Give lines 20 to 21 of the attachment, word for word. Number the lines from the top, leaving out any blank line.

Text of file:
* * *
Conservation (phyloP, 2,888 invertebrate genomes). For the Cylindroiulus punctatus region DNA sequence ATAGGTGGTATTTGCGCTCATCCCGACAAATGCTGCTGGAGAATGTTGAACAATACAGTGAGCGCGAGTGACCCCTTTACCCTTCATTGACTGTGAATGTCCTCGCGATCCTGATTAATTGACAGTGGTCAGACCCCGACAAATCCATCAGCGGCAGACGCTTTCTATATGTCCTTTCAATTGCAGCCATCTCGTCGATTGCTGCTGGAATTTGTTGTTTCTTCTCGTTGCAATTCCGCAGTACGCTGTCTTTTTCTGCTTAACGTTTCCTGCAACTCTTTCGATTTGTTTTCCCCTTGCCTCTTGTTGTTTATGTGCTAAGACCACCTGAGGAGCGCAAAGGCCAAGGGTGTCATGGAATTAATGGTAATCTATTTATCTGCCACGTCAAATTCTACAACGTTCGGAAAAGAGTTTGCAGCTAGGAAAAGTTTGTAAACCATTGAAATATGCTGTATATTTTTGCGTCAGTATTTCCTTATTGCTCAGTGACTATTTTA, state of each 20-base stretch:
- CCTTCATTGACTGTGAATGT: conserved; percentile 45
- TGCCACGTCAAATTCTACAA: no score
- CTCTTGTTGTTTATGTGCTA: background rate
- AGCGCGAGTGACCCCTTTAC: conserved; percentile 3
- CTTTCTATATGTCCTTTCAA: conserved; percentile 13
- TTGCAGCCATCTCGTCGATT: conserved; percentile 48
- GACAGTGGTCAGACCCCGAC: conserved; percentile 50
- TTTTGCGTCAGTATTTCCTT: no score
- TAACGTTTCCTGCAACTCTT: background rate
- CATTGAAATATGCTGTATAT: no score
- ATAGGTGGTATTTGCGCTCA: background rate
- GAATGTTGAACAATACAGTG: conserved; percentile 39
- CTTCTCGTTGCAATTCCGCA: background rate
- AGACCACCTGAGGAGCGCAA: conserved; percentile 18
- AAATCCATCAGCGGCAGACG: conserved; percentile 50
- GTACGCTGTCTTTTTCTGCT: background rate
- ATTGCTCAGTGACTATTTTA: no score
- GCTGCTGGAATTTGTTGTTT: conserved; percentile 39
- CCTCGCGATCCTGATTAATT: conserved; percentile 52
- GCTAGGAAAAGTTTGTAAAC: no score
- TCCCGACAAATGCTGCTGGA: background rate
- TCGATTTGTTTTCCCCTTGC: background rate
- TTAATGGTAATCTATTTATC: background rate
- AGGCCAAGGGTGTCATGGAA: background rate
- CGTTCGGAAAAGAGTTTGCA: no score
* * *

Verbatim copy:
- CCTCGCGATCCTGATTAATT: conserved; percentile 52
- GCTAGGAAAAGTTTGTAAAC: no score